New Sasol GTC cars set for thrills

The iconic Grand Prix Circuit will present a new challenge to the GTC drivers as they tackle the country’s fastest racetrack on June 16.

Suzuki’s new Swift hatch and sedan in SA

Suzuki kicks off its new model assault with an all new Swift hatchback and standalone sedan called the Dzire.

'Jims poor bet': Auto moguls respond

2013-10-25 11:51

‘A POOR INVESTMENT’: Is Barcroft voicing what many automakers are thinking? Toyota certainly believes the Johannesburg motor show is of value. Image: WHEELS24/SERGIO DAVIDS

Wheels24 reported that Chrysler SA CEO Trent Barcroft called the 2013 Johannesburg Motor Show "a poor investment". We asked SA automakers to respond and received responses from automotive heavyweights - Naamsa president Johan van Zyl and Toyota SA's Calvyn Hamman.

Wheels24 reported on Chrysler SA CEO Trent Barcroft calling the 2013 Johannesburg International Motor Show "a poor investment".  Wheels24 attended the launch of the Fiat 500L in October 2013 in Cape Town.

Barcroft quashed issues of Fiats being unreliable as "a perception problem in SA".


In response to Wheels24 reader Edward Strydom's comment on our "Fiat SA launches big daddy 500L" article, Barcroft said: "Edward, Trent Barcroft, CEO of Fiat SA here. Interesting comments but you really fail to understand the auto business. Jims is a poor investment, it does not sell cars but rather absorbs millions of Rands in marketing budget that is better spent on media and in promoting visiting a showroom, where one may test drive our products."

We asked automakers to respond and received responses from automotive heavyweights:

President of the National Association of Automobile Manufacturers of SA Johan van Zyl said: "Members of the National Association of Automobile Manufacturers are invited to participate in the continent’s only international motor show but it remains their decision.

"As Naamsa we welcome the opportunity to show our newest cars, trucks and buses to the 250 000 visitors to the show and to local and international media."


Toyota SA's senior vice-president of sales and marketing, Calvyn Hamman, added: "We (Toyota, Lexus and Hino) view the show as a very good platform to build excitement and to collect the details of interested potential customers. It is also a unique opportunity to show our new vehicles to the highest number of media at one event."

As more automakers respond we'll update the article. Below are some readers responses to Barcroft's comment:

Neo Anderson said: "Dear Trent, I do believe that you are missing the point. A motor show is a showcase of what is available now and possibly in the future.

"How can I test drive a Fiat if I don't now about it? The publicity from a motor show is far greater than any marketing campaign you can envisage. If an automaker does not make the effort to appear at a show, we assume there is nothing worthwhile available.

"If it's such a bad investment, why are there shows in all the major cities around the world annually? The bad publicity for not being present at a show far outweighs the money spent on a so called poor investment."

Harry Pieroni said: "Isn't it sad that preconceptions about cars in SA are mostly unfounded? Italian cars are as good as any other brand today, some of their high-tech engines might just not be compatible with our crap fuels!

"Check out TopGear's rating of the Panda4x4, Alfa 4C etc. our press is totally biased toward German and now Korean brands. What a crock of nonsense. I also think the iPhone/iPad generation in South africa is the demographic that is being targeted not the older generation, which unfortunately is stuck with wrong perceptions!"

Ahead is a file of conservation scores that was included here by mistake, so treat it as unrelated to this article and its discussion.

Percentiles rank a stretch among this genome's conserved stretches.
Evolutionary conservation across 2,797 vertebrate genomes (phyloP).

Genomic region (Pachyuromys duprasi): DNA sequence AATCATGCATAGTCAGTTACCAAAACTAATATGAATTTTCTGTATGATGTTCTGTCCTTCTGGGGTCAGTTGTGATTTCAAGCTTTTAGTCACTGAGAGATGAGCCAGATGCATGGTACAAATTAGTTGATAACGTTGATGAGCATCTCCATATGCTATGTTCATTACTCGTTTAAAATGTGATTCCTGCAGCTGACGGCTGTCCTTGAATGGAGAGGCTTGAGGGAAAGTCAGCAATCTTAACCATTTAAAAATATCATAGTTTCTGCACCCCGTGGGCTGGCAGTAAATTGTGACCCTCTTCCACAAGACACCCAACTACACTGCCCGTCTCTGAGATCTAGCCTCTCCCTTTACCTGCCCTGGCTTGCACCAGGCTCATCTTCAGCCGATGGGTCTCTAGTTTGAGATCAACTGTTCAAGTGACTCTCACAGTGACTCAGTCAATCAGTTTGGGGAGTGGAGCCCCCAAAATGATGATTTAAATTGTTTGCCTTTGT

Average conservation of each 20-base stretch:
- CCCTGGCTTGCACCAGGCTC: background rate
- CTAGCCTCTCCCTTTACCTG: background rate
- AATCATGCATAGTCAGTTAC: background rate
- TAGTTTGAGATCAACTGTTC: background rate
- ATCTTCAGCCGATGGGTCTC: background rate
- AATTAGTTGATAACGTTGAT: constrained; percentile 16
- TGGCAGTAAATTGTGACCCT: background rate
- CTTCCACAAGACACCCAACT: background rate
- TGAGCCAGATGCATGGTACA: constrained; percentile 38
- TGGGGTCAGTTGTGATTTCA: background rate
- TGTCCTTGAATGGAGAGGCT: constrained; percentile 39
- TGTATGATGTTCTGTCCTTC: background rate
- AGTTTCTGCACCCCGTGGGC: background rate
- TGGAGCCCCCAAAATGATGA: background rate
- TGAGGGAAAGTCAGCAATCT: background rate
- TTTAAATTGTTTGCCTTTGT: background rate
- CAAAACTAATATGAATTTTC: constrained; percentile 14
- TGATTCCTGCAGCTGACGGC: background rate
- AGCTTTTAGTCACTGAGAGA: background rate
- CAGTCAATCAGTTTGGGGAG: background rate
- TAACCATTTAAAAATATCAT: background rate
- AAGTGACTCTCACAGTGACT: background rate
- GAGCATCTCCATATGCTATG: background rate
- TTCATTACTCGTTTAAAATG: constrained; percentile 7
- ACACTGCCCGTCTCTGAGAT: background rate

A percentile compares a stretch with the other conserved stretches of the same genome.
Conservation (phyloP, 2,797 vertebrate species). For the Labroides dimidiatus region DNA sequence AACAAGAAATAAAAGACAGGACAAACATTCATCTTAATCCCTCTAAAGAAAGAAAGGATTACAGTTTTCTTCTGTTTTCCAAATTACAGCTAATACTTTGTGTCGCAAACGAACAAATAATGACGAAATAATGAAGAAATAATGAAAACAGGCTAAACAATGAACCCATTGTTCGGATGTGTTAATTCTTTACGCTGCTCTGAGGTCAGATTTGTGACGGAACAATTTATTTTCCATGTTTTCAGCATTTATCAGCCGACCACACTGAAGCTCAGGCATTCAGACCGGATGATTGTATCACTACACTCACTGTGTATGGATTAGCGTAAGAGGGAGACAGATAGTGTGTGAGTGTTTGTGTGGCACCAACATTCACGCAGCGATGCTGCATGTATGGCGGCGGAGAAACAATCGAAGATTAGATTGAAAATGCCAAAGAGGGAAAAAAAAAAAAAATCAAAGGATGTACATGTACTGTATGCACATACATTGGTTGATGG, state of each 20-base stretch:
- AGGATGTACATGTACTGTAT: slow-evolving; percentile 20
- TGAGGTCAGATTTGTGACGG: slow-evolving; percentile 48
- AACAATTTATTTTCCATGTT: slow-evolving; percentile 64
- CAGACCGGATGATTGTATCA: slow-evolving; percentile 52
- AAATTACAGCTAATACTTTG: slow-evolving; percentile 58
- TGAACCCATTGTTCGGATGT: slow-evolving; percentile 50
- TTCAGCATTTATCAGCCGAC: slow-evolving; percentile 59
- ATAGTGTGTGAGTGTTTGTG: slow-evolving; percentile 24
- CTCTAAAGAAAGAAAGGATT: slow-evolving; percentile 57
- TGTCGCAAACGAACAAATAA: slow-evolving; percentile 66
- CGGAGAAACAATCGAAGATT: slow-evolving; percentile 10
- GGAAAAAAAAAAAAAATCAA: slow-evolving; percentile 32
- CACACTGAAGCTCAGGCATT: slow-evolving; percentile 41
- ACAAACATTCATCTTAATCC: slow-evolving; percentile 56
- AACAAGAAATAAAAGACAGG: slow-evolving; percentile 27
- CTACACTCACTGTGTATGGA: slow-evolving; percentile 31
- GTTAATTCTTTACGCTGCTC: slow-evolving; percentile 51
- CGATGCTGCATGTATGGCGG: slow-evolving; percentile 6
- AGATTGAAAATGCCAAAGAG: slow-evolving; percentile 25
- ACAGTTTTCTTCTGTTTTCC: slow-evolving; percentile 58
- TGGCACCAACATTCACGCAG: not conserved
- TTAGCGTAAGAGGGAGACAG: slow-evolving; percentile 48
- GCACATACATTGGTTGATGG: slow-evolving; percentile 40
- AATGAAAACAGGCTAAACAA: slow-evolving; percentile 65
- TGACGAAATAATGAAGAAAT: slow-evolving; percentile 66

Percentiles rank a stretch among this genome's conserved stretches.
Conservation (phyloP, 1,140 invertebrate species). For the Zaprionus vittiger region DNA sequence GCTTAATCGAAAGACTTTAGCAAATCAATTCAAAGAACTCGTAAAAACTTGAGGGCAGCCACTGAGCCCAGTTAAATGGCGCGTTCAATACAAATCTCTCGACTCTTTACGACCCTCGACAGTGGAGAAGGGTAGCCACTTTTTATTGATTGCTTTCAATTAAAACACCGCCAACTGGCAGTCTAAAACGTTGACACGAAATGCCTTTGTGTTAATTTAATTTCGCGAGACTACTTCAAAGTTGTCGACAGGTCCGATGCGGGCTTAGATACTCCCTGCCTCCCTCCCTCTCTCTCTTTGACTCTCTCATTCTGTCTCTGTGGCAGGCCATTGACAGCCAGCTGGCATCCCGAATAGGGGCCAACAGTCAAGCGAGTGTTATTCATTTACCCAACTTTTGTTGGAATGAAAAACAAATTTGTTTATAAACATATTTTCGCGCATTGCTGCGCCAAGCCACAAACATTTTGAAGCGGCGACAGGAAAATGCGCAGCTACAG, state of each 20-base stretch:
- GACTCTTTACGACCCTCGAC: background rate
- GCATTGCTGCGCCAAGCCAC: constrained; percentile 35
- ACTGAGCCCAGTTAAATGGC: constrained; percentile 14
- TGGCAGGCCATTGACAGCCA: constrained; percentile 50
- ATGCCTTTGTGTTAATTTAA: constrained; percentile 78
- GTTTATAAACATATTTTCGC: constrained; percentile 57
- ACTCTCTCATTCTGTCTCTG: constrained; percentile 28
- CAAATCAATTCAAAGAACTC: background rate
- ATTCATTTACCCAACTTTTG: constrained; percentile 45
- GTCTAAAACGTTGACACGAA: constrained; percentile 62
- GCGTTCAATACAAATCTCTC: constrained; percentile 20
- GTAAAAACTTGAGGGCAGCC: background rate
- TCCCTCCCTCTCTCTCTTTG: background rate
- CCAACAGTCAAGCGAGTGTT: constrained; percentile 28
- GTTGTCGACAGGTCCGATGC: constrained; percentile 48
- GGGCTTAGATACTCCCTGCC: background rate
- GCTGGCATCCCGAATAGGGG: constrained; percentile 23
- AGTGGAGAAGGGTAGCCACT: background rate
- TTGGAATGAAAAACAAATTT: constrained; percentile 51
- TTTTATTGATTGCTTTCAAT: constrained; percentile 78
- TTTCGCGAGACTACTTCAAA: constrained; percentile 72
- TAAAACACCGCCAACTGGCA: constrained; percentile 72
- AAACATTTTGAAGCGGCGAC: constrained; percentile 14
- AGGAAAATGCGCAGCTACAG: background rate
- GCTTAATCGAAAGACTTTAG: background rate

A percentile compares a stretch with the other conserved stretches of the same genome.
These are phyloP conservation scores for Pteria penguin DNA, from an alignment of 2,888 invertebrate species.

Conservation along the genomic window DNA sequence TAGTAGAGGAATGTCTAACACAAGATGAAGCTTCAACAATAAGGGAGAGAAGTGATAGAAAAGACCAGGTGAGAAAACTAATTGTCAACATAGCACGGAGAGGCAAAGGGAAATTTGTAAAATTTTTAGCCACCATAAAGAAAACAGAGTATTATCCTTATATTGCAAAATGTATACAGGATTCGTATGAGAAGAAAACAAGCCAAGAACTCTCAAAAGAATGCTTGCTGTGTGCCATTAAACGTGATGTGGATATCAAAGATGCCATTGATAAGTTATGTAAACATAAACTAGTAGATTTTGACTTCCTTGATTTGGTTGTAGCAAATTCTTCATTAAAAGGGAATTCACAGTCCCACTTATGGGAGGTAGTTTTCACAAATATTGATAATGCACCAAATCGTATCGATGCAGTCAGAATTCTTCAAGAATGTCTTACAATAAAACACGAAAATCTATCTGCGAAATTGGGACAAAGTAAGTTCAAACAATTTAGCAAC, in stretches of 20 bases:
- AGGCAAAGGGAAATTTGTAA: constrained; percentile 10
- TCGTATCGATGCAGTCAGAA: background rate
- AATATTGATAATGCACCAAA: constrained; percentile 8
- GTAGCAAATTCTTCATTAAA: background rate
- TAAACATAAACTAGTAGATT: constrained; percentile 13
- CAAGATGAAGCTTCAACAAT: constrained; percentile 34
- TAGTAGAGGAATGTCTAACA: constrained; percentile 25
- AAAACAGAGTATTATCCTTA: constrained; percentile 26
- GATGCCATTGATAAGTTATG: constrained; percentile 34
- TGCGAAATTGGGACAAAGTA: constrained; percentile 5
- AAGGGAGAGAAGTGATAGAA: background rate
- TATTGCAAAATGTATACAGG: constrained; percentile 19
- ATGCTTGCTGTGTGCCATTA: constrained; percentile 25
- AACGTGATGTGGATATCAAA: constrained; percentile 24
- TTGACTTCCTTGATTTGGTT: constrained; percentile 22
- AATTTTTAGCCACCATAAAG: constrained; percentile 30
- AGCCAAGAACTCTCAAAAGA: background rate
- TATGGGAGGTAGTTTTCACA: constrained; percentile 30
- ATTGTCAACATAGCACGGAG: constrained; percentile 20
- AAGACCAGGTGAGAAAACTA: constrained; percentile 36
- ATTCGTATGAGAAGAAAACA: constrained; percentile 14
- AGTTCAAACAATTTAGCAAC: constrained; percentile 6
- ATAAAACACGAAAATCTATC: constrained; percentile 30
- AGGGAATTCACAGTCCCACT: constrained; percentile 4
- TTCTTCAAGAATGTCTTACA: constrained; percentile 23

Norbert Skosana said: "Here is what Fiat, Volvo, Chrysler and Jeep missed when they decided not to turn up for Jims: If you're not there, you're invisible. About 250 000 people walking past your cars sounds like great marketing to me.

"What do the brands who didn't come have in common? They are struggling to sell cars and probably just don't have the budget in the first place."

Umesh Vaga said: "I dissagree with the Chrysler CEO's claims that people attend Jims to buy cars. I've seen a concept car about three years ago at Jims and when that concept car came into production I purchased the car.

So Barcroft, your assumptions on the visitors attending Jims is vastly misleading. A friend of mine just order the new Audi S3 after seeing it on display at Jims.

Slowboat said: "Norbert, 250 000 people looking at your cars is fine, but its converting all those 'tyre kickers' into actual sales that is what Barcroft is getting at by saying it's a bad investment.

"People don't go to a car show to buy a car, they go to see all the flash and most likely the the high-end stuff that they probably wouldn't normally get close to at a dealer. You cannot test drive a car at Jims (Well maybe some of the brands have off-road tests and the 'drift taxis'...).

"Chrysler and Fiat combined are one of the top importers of cars in SA in terms of sales volumes, its only one or two of the other importers and the OEMs that outsell these brands as they also export cars far and wide and are able to take advantage of the credits available to them thereby subsidizing their local pricing, the Chrysler and Fiat brands do not have this luxury.

"Furthermore, many of the large manufacturers that were at Jims get their stands flown in by their mother companies thereby saving a lot of local marketing money. If you think that spending in excess of ten million Rand on a motor show is going to get you exponential sales as a result, then you have to sell a lot of cars..."

Do you agree with Barcroft's sentiments? Do any more automakers wish to respond? Email us and we'll publish your thoughts on Wheels24.


There are new stories on the homepage. Click here to see them.